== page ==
The first issue of BEOWULF was a nice setup for the series, though it could have been a little tighter in the plotting. Decompression is the last thing a new book from a new publisher needs. This second issue is a far stronger effort, as the title character meets a potential love interest and invades a prison for super-freaks and kicks a lot of ass. Really, when your lead character is an immortal warrior of legend, that’s where the focus needs to be. Give the reader some top-notch action, and you’ll satisfy every month. I hope Augustyn stays on this path.

Viper Comics

Written and Drawn by Nicc Balce

This issue is sort of a rarity: too many mini-series these days have a poor sense of pacing, and don’t have good structure as far as the acts play out, but RANDOM executes itself perfectly. We’re heading for a climax in this story of strange invading monsters and the teen heroes battling them in their small town, and the battle reaches a nice crescendo in these pages. I still don’t have a great idea of what exactly is happening here, but that’s what issue four should provide: the solution to the mystery. I wasn’t fond of this book out of the gate, but each issue has improved steadily. I’m definitely curious how it will end.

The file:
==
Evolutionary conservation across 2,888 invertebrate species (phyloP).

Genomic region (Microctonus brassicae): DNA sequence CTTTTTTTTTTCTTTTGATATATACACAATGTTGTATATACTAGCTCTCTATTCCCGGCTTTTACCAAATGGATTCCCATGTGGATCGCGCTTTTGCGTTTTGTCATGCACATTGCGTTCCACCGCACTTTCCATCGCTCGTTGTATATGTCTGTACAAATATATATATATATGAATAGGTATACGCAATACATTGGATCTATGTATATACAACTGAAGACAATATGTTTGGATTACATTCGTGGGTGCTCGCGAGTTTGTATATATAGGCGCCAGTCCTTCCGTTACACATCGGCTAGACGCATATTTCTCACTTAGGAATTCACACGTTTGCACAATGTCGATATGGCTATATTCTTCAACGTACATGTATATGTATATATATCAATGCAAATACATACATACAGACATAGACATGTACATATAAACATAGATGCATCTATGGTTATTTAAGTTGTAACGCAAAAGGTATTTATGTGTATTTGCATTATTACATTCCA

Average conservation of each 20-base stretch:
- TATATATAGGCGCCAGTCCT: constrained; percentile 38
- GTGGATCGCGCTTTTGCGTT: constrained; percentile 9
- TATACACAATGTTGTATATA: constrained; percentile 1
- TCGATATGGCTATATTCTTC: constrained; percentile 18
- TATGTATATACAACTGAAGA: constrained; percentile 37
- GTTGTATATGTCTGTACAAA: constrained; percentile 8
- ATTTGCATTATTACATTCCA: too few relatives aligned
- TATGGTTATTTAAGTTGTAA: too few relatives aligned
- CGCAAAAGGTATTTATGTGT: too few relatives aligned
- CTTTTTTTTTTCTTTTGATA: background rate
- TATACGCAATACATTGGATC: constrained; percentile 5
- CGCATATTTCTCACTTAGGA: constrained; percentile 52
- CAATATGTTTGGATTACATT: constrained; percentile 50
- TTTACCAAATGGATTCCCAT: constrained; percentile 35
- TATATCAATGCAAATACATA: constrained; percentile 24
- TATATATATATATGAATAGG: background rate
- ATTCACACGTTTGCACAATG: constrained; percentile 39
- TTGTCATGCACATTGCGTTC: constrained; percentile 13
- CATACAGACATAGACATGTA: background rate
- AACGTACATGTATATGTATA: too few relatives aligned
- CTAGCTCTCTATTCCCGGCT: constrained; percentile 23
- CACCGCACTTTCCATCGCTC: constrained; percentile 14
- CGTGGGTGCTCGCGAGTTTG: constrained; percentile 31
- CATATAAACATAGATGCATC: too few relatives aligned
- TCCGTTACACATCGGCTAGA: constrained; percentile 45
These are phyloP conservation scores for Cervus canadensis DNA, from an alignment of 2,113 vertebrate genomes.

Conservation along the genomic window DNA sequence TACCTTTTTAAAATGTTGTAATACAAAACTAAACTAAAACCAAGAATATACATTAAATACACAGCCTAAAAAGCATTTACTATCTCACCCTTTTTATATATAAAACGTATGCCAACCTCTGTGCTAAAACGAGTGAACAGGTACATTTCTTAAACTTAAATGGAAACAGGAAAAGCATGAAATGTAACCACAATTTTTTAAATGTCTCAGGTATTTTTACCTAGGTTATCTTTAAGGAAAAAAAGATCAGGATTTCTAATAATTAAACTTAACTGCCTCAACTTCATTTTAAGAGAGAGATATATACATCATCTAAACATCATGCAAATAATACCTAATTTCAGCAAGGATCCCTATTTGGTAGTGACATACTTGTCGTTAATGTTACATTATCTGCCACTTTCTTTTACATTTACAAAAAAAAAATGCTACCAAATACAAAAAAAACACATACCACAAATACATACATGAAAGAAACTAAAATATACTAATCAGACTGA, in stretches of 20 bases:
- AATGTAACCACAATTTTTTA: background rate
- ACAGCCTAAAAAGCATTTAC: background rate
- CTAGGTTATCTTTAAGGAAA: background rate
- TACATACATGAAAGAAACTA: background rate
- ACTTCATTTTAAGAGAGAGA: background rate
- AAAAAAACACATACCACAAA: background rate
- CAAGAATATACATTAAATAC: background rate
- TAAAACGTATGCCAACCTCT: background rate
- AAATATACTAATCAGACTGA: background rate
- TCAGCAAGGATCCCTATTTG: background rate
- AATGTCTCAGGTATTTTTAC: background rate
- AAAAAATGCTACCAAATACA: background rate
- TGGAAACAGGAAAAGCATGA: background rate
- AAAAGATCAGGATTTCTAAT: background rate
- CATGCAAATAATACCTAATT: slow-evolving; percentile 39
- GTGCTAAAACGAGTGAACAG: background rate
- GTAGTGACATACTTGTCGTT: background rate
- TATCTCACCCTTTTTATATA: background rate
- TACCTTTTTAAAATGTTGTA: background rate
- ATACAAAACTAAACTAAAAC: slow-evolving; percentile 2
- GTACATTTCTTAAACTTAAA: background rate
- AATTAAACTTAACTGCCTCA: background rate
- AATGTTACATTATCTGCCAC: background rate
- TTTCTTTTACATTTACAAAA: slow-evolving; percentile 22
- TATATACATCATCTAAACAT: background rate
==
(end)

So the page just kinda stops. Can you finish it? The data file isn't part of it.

Written and Drawn by Otis Frampton

On the flip side, as much as I’ve enjoyed this series, ODDLY has suffered from some really odd pacing. We have one issue left, and the uber-plot of the book (Oddly’s home and parents vanishing) seems to have completely faded from the book. Now, maybe I’ll be surprised, and next issue will be very tidy; I don’t know. Maybe this is just the first of many planned minis, and that plot has taken a backseat on purpose. But you’d sort of expect some sort of indication. Still, what’s here is really enjoyable. Oddly is a terrific protagonist, and this is a perfect book to give to a younger girl who might be interested in trying comics.

Dark Horse Comics

Written and Drawn by Mike Mignola

It’s Mignola. He’s written and drawn a new HELLBOY story for the first time since before the film came out. It’s really fucking good. If you need me to tell you that, you need help. Or you ride a very short bus to work every day. Yummy, yummy, yummy.

Image Comics